Libya is mostly desert and oil-rich country in northern Africa. Libya gained independence in 1951. Colonel Gaddafi seized power in 1969 and ruled for four decades until he was toppled in 2011 following an armed rebellion assisted by Western military intervention. The civil war in Libya may lead to a new migrant crisis from Africa. Libya has the largest oil reserve in Africa and one of the largest oil producers in the world. Instability in Libya may increase oil prices globally.
What is the political status of Libya?
Libya has been torn by violence and political instability since long-time ruler Muammar Gaddafi was toppled and killed by rebels in 2011. Today there are two governments in Libya, one based at Tobruk and the other in the capital Tripoli. The capital city Tripoli was captured by the Prime Minister Fayez al-Sarraj is called the Government of National Accord (GNA)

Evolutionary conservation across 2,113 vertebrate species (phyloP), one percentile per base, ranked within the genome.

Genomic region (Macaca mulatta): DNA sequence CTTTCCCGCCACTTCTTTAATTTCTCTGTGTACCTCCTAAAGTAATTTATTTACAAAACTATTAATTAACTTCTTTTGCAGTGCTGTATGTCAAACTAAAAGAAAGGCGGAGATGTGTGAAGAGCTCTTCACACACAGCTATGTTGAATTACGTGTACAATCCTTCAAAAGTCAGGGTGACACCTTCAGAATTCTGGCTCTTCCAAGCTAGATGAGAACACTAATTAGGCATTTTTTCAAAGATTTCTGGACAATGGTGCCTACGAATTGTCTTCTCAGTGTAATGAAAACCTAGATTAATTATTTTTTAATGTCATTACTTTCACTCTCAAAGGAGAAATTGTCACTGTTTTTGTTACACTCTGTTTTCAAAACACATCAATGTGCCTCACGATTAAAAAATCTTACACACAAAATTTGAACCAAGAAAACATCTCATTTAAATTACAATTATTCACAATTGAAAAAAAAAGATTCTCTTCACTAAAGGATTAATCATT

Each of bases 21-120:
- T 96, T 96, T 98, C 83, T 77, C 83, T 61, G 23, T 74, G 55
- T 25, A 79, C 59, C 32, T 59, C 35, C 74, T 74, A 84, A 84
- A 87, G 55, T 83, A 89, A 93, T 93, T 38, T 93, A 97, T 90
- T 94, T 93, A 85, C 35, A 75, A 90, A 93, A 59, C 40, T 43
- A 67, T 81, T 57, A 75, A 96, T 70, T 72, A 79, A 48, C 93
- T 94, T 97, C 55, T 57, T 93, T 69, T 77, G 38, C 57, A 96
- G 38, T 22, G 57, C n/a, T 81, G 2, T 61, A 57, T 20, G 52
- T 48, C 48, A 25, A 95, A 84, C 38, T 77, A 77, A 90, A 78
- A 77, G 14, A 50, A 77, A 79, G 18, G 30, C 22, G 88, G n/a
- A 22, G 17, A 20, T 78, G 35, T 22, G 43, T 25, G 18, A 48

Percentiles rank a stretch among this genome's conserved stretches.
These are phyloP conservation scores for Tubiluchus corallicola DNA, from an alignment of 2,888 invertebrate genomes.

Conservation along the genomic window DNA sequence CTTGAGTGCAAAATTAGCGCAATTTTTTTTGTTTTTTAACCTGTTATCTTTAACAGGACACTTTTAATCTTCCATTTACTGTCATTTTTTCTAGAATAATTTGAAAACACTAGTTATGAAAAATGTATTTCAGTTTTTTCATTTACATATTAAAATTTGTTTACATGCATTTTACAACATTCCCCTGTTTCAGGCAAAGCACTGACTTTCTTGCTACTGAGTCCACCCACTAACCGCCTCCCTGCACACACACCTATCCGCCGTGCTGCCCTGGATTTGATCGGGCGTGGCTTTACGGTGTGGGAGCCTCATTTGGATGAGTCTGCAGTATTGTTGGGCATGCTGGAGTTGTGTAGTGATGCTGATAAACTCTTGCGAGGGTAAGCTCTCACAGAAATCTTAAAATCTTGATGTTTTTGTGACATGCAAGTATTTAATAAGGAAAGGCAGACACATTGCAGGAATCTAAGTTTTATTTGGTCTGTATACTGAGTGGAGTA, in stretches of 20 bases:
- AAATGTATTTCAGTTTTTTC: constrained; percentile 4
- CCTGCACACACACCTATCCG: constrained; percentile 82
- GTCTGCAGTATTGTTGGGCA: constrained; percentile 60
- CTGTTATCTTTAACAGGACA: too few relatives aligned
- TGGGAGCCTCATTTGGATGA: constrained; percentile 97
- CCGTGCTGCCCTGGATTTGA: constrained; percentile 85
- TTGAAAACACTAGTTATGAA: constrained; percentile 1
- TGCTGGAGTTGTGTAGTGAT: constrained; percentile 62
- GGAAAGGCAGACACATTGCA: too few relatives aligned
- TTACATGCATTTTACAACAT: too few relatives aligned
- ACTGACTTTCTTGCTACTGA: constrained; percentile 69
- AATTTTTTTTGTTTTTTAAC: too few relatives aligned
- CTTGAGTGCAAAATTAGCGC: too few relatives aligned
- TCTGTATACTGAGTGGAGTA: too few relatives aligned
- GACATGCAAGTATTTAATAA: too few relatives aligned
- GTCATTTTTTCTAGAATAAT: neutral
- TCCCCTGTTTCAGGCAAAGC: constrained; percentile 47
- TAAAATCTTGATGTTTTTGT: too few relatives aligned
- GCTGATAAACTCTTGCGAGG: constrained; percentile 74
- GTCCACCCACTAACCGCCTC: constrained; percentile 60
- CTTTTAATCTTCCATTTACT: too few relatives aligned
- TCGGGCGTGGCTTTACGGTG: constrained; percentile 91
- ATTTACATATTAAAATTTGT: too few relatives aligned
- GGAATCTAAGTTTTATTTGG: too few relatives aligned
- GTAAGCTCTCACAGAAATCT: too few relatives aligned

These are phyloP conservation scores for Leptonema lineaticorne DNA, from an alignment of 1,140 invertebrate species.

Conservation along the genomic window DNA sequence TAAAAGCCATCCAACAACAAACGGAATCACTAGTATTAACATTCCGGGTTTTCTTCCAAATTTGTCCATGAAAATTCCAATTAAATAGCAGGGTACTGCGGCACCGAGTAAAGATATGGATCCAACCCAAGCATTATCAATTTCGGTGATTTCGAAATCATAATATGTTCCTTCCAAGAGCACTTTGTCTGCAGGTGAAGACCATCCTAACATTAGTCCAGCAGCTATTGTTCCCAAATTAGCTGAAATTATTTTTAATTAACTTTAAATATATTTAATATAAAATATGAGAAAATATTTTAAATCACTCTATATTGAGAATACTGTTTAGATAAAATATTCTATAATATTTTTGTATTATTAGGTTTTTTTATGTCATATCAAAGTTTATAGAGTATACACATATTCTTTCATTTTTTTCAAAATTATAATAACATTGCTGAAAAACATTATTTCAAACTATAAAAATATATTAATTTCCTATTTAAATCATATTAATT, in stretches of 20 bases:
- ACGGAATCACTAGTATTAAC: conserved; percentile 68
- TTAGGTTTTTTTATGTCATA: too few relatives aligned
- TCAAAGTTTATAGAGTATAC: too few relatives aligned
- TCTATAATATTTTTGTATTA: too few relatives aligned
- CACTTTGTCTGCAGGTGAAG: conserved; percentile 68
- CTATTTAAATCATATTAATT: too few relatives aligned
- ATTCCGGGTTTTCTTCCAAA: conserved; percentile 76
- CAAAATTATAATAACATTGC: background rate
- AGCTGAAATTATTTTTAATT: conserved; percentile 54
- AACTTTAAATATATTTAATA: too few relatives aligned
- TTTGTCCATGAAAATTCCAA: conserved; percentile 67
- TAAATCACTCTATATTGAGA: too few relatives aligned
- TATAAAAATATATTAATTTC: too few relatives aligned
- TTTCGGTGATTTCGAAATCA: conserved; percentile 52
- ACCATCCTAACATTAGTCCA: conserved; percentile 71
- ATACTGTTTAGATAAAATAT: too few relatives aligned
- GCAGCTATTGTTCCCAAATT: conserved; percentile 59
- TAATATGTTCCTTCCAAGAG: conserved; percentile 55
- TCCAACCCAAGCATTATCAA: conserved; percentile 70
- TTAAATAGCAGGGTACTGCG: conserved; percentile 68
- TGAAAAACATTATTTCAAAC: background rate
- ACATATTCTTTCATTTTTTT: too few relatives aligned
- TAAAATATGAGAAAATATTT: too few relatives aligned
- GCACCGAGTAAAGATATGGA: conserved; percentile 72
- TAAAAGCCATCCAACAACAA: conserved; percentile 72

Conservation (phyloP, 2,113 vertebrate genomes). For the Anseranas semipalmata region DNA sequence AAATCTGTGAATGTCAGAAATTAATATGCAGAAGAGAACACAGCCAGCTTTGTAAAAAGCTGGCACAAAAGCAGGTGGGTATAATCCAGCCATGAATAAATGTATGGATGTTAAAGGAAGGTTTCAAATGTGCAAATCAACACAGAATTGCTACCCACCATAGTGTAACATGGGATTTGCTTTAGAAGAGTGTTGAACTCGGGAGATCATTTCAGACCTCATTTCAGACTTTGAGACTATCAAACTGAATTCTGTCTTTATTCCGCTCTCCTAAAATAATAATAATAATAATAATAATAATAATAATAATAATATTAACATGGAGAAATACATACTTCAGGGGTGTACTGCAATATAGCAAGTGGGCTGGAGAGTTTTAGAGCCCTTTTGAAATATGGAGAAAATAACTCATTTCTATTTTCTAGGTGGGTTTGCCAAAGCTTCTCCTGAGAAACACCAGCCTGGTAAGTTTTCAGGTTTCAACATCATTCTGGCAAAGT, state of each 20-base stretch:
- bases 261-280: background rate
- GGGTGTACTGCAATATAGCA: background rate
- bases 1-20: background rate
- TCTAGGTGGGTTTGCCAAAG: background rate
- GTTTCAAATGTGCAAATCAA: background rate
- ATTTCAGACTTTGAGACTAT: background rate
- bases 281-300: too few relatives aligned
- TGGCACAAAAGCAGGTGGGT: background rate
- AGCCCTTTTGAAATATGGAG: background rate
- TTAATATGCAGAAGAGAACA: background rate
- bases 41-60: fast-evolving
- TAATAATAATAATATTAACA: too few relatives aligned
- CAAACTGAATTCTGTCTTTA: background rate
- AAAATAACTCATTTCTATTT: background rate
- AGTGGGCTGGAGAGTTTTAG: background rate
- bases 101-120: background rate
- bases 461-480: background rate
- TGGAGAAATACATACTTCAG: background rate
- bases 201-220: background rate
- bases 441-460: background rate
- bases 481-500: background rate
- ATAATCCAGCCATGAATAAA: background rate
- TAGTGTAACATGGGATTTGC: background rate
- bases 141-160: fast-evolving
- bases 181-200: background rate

It has international recognition. The self-styled Libyan National Army (LNA), commanded by Mr. Haftar, backs the Tobruk government. Egypt, Saudi Arabia and the UAE are backing Mr. Haftar’s forces. Turkey and Qatar backs the Tripoli based government.
Libya has been in a state of civil war ever after the overthrow of Gaddafi following the Arab Spring Revolution which affected many of the countries having dictatorship. Observers are of the opinion that in recent years, Libya's conflict has turned into a proxy war, with a number of foreign powers joining in to defend ideological and economic interests. Al-Sarraj's administration is backed by the U.N. and Western powers including the U.S., but mainly relies on Turkey, Qatar and Italy. His rival Khalifa Haftar , a one time ally of Gaddafi, enjoys the support of Egypt, the United Arab Emirates , Russia, Saudi Arabia, Jordan and France. There were recent reports that Haftar may take over the military control in Libya.
Govt extends lockdown for two more weeks